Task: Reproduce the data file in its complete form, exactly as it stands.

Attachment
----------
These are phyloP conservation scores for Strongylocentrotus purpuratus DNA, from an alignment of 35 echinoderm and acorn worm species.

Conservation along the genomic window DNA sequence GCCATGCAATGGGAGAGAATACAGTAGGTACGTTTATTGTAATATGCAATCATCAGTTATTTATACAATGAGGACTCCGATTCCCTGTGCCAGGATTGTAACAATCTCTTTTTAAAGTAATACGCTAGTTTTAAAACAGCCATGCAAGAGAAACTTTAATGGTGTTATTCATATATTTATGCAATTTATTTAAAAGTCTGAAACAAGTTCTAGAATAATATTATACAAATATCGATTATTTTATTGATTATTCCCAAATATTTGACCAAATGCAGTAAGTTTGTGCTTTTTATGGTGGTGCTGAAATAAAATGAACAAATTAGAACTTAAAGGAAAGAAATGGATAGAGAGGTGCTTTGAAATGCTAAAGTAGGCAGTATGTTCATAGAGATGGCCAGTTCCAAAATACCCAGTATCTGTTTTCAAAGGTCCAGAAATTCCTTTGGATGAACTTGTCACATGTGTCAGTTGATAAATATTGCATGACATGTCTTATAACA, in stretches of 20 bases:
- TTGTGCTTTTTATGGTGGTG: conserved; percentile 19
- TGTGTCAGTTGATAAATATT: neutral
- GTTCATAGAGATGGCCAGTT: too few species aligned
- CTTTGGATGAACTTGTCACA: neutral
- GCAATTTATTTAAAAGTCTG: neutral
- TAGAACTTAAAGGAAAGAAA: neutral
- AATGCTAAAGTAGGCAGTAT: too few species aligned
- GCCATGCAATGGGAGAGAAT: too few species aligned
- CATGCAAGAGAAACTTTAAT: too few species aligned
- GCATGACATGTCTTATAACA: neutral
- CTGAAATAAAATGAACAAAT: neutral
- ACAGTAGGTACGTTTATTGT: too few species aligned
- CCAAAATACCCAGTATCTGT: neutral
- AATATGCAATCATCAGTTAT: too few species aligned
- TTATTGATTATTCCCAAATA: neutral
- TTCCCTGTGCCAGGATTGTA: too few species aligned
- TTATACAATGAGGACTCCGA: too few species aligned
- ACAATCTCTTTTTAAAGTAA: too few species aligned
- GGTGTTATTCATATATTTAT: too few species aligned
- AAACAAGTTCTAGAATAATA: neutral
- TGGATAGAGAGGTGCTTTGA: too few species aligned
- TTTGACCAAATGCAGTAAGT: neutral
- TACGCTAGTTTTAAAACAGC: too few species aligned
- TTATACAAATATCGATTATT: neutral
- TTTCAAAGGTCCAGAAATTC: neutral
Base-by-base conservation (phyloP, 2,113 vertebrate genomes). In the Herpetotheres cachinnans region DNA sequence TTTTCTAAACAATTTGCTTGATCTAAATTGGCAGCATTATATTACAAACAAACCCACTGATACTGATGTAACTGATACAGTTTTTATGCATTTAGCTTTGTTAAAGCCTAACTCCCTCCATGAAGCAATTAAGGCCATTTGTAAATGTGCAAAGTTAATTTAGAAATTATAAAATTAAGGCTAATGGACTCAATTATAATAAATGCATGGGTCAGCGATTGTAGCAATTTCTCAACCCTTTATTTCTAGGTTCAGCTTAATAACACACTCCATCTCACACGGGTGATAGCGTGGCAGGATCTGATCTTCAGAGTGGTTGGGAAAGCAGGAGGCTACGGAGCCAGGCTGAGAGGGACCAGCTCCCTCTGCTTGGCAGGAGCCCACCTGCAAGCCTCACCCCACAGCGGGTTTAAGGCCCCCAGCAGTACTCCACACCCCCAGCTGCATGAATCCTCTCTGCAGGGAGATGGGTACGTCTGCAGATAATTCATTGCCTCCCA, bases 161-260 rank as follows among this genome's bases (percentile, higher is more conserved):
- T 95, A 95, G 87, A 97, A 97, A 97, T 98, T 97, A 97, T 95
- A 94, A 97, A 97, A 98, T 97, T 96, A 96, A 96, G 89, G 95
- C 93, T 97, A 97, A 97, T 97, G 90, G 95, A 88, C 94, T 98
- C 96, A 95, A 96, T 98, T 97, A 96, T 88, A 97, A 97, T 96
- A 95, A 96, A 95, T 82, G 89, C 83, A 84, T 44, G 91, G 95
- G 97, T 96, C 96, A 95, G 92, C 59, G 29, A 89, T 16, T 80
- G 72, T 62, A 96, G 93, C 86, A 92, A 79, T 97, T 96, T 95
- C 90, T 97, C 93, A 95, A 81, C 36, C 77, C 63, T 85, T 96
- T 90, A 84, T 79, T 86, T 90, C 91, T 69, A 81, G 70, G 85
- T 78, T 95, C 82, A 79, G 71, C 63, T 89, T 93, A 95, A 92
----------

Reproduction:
These are phyloP conservation scores for Strongylocentrotus purpuratus DNA, from an alignment of 35 echinoderm and acorn worm species.

Conservation along the genomic window DNA sequence GCCATGCAATGGGAGAGAATACAGTAGGTACGTTTATTGTAATATGCAATCATCAGTTATTTATACAATGAGGACTCCGATTCCCTGTGCCAGGATTGTAACAATCTCTTTTTAAAGTAATACGCTAGTTTTAAAACAGCCATGCAAGAGAAACTTTAATGGTGTTATTCATATATTTATGCAATTTATTTAAAAGTCTGAAACAAGTTCTAGAATAATATTATACAAATATCGATTATTTTATTGATTATTCCCAAATATTTGACCAAATGCAGTAAGTTTGTGCTTTTTATGGTGGTGCTGAAATAAAATGAACAAATTAGAACTTAAAGGAAAGAAATGGATAGAGAGGTGCTTTGAAATGCTAAAGTAGGCAGTATGTTCATAGAGATGGCCAGTTCCAAAATACCCAGTATCTGTTTTCAAAGGTCCAGAAATTCCTTTGGATGAACTTGTCACATGTGTCAGTTGATAAATATTGCATGACATGTCTTATAACA, in stretches of 20 bases:
- TTGTGCTTTTTATGGTGGTG: conserved; percentile 19
- TGTGTCAGTTGATAAATATT: neutral
- GTTCATAGAGATGGCCAGTT: too few species aligned
- CTTTGGATGAACTTGTCACA: neutral
- GCAATTTATTTAAAAGTCTG: neutral
- TAGAACTTAAAGGAAAGAAA: neutral
- AATGCTAAAGTAGGCAGTAT: too few species aligned
- GCCATGCAATGGGAGAGAAT: too few species aligned
- CATGCAAGAGAAACTTTAAT: too few species aligned
- GCATGACATGTCTTATAACA: neutral
- CTGAAATAAAATGAACAAAT: neutral
- ACAGTAGGTACGTTTATTGT: too few species aligned
- CCAAAATACCCAGTATCTGT: neutral
- AATATGCAATCATCAGTTAT: too few species aligned
- TTATTGATTATTCCCAAATA: neutral
- TTCCCTGTGCCAGGATTGTA: too few species aligned
- TTATACAATGAGGACTCCGA: too few species aligned
- ACAATCTCTTTTTAAAGTAA: too few species aligned
- GGTGTTATTCATATATTTAT: too few species aligned
- AAACAAGTTCTAGAATAATA: neutral
- TGGATAGAGAGGTGCTTTGA: too few species aligned
- TTTGACCAAATGCAGTAAGT: neutral
- TACGCTAGTTTTAAAACAGC: too few species aligned
- TTATACAAATATCGATTATT: neutral
- TTTCAAAGGTCCAGAAATTC: neutral
Base-by-base conservation (phyloP, 2,113 vertebrate genomes). In the Herpetotheres cachinnans region DNA sequence TTTTCTAAACAATTTGCTTGATCTAAATTGGCAGCATTATATTACAAACAAACCCACTGATACTGATGTAACTGATACAGTTTTTATGCATTTAGCTTTGTTAAAGCCTAACTCCCTCCATGAAGCAATTAAGGCCATTTGTAAATGTGCAAAGTTAATTTAGAAATTATAAAATTAAGGCTAATGGACTCAATTATAATAAATGCATGGGTCAGCGATTGTAGCAATTTCTCAACCCTTTATTTCTAGGTTCAGCTTAATAACACACTCCATCTCACACGGGTGATAGCGTGGCAGGATCTGATCTTCAGAGTGGTTGGGAAAGCAGGAGGCTACGGAGCCAGGCTGAGAGGGACCAGCTCCCTCTGCTTGGCAGGAGCCCACCTGCAAGCCTCACCCCACAGCGGGTTTAAGGCCCCCAGCAGTACTCCACACCCCCAGCTGCATGAATCCTCTCTGCAGGGAGATGGGTACGTCTGCAGATAATTCATTGCCTCCCA, bases 161-260 rank as follows among this genome's bases (percentile, higher is more conserved):
- T 95, A 95, G 87, A 97, A 97, A 97, T 98, T 97, A 97, T 95
- A 94, A 97, A 97, A 98, T 97, T 96, A 96, A 96, G 89, G 95
- C 93, T 97, A 97, A 97, T 97, G 90, G 95, A 88, C 94, T 98
- C 96, A 95, A 96, T 98, T 97, A 96, T 88, A 97, A 97, T 96
- A 95, A 96, A 95, T 82, G 89, C 83, A 84, T 44, G 91, G 95
- G 97, T 96, C 96, A 95, G 92, C 59, G 29, A 89, T 16, T 80
- G 72, T 62, A 96, G 93, C 86, A 92, A 79, T 97, T 96, T 95
- C 90, T 97, C 93, A 95, A 81, C 36, C 77, C 63, T 85, T 96
- T 90, A 84, T 79, T 86, T 90, C 91, T 69, A 81, G 70, G 85
- T 78, T 95, C 82, A 79, G 71, C 63, T 89, T 93, A 95, A 92